A mini book review The Book of Life Stephen Jay Gould, General Editor 1993, Random House A
From: sharpe@nmesis (Richard Sharpe)
A mini book review
The Book of Life
Stephen Jay Gould, General Editor
1993, Random House Australia,
I joined the Double Day History Book club recently. In a catalogue I saw
_The Book of Life_ by Stephen Jay Gould and could not resist it.
I was very delighted when it turned up. Here is a short description of it.
_The Book of Life_ would be good reading for many of the t.o regulars,
although some of the more scholarly would find that it does not tell
them anything new.
It seems to be designed as an advanced coffee table book like Niles
Eldridges' Fossils: Evolution and Extinction (I think I have that
right). It is 256 pages long and contains excellent colour
illustrations. Best of all, I got it for A$11 off the said retail price
of A$45.95 :-)
It contains the following chapters:
Preface: Reconstructing (and deconstructing) the past,
Stephen Jay Gould
Intro: Life and Time,
Ch 1: Foundations: Life in the oceans,
J John Sepkoski Jr
Ch 2: The rise of the fishes,
Ch 3: Four feet on the ground,
Ch 4: Dinosaur summer,
Ch 5: Victors by default,
Ch 6: The primates' progress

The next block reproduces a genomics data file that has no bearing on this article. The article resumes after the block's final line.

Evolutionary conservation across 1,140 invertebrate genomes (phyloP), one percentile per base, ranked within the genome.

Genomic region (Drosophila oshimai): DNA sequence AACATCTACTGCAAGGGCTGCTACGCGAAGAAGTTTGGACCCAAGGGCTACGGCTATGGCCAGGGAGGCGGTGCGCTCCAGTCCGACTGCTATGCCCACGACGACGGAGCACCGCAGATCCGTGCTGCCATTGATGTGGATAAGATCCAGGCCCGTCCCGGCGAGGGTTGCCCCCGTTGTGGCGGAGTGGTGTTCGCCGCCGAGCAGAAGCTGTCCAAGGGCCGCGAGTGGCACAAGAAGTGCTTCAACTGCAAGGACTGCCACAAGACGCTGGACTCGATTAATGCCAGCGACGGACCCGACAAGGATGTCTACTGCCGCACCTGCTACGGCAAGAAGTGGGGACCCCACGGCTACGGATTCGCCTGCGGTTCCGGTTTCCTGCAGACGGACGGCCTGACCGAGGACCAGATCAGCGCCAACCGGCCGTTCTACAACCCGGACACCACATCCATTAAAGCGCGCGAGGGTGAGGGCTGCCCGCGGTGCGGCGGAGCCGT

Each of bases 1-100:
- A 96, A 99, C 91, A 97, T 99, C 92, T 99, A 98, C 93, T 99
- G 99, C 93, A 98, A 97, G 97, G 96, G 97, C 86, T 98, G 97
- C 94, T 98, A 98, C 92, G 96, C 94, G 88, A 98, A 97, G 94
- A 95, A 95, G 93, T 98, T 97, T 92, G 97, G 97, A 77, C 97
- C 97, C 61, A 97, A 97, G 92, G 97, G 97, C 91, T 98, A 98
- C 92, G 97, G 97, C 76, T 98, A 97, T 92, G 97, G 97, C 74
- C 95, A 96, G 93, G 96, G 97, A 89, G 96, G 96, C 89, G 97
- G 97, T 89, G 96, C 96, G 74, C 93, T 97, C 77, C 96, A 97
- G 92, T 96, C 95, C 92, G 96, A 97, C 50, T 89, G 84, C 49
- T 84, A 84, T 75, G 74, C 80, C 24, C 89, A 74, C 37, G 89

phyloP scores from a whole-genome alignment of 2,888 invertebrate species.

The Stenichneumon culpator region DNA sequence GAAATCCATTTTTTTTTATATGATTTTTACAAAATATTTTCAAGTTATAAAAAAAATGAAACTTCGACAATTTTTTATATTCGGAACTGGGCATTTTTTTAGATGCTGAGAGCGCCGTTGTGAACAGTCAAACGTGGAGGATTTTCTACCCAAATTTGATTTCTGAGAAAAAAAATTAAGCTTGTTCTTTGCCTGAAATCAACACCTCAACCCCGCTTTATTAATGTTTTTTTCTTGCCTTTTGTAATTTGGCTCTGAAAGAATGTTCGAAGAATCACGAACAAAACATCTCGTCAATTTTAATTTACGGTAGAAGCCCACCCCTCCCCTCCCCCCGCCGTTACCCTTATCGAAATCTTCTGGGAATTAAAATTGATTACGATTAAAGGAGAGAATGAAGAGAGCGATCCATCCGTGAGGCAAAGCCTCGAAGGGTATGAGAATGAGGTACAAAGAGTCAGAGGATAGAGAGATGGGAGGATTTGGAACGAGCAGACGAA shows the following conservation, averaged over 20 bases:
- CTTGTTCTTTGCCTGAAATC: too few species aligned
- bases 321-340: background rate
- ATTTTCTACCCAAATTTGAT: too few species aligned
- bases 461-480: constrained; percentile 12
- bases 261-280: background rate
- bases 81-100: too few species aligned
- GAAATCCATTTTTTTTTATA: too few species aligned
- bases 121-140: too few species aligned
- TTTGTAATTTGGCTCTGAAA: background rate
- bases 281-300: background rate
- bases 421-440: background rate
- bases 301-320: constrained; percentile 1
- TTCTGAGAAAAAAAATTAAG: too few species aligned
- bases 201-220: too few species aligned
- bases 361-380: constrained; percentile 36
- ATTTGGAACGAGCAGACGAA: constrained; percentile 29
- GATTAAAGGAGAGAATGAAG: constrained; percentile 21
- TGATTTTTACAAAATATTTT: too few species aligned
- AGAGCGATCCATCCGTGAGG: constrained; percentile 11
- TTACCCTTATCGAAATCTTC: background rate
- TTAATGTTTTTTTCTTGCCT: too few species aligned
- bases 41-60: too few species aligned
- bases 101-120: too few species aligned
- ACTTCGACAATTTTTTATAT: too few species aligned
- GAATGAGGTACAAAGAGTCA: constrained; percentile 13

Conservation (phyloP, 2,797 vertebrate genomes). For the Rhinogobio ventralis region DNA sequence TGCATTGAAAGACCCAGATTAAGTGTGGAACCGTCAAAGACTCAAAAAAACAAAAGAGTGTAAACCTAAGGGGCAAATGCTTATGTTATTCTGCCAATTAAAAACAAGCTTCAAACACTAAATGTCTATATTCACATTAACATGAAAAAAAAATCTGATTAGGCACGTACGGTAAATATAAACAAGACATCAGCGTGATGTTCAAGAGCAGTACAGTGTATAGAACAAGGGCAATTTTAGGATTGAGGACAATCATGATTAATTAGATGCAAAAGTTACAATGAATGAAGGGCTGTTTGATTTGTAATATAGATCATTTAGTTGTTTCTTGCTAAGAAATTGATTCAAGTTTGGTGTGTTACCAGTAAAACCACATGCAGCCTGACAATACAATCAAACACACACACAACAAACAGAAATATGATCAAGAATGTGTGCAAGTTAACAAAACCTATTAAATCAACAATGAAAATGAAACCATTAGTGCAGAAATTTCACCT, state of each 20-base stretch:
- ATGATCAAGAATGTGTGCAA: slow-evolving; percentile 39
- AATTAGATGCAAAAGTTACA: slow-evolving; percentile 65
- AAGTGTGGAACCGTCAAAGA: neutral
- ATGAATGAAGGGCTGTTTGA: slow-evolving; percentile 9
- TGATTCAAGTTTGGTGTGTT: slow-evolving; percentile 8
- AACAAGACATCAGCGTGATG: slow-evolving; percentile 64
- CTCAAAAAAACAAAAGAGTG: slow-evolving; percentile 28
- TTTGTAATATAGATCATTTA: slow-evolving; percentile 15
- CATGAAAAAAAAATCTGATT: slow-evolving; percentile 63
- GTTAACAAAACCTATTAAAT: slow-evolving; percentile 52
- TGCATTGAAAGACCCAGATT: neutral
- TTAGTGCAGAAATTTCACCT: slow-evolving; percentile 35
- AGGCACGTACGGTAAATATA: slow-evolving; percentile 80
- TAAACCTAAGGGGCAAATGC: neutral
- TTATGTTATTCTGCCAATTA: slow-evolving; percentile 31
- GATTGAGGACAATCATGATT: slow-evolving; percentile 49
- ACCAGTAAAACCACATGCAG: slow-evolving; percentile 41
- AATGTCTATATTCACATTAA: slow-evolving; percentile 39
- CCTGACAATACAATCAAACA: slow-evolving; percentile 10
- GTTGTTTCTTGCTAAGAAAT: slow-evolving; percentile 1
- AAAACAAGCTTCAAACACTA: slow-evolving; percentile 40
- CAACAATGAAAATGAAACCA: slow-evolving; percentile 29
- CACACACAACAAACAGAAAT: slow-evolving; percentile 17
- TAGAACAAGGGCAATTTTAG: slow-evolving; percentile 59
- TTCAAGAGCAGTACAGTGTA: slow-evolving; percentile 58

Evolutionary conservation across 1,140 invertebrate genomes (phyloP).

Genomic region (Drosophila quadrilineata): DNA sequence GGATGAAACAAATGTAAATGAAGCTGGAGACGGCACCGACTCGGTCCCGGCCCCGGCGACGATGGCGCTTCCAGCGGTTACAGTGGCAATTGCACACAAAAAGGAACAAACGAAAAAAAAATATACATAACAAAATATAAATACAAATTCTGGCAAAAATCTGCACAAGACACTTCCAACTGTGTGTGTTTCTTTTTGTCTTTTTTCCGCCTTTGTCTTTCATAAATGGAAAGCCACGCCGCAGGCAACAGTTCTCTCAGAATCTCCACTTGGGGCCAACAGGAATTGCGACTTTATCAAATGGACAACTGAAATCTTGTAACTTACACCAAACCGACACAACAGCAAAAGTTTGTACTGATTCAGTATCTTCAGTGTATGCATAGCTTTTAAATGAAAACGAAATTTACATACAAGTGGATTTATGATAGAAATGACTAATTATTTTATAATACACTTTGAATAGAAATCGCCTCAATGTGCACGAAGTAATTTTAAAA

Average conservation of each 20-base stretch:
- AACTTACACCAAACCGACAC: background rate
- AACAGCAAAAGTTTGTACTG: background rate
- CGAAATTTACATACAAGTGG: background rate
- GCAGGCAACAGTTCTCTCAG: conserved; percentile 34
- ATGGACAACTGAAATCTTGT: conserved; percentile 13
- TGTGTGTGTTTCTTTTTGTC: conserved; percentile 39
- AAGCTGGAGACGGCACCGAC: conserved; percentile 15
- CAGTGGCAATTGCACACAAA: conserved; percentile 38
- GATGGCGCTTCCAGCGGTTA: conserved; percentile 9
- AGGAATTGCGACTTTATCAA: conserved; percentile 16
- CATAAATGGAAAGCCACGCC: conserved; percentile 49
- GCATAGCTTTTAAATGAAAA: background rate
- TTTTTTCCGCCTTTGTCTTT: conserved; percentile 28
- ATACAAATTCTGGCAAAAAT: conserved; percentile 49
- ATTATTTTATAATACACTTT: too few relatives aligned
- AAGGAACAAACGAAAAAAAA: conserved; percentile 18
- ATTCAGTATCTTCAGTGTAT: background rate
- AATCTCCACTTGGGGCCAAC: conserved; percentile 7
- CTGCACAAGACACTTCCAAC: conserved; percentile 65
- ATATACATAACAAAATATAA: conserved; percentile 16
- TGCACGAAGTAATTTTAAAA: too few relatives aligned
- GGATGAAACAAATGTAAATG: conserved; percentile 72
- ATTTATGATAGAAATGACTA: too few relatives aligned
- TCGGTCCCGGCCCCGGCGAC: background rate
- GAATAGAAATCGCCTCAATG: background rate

Peter Andrews and Christopher Stringer
All of the articles are copyright 1993, so they are up-to-date. The
authors, while not all familiar to me at first glance, have impressive
qualifications. Quoting from the back fly-leaf:
"Stephen Jay Gould of Harvard University [as if he needs any
"J John Sepkoski Jr, who worked with Gould at Harvard, is Professor at
the University of Chicago, and is a paleontologist specialising in
evolutionary radiation and mass extinction."
"Michael Benton is a leading expert on extinct reptiles, amphibians and
"Christine Janis ..., is one of the world's leading experts on the
evolution of mammals"
"Christopher Stringer is a research scientist in the Human Origins Group
at the Natural History Museum, London ..."
"Peter Andrews is a research scientist in the Human Origins Group at the
Natural History Museum, London ..."
The colour plates are excellent, it has diagrams showing the position of
the continents at many times in the past with indications of the
radiation of various phyla and species. Page 101 for example contains a
box on Global Extinction Patterns. This box has a graph in it with
Oxygen Isotope curve, Carbon Isotope curve, Marine Strontium Isotope
curve, and percentage of continents covered by sea, all one above each
other all showing the discontinuity at the end of the Permian, 245MYA.
It also shows the position of the continents at the same time.
For me, just the box dealing with the evolution of the horse was worth
The only disappointing thing about the book is the lack of references or
a section on further reading. Curiously, Gould's preface contains
references, but they are of little interest to me.
E-Mail Fredric L. Rice / The Skeptic Tank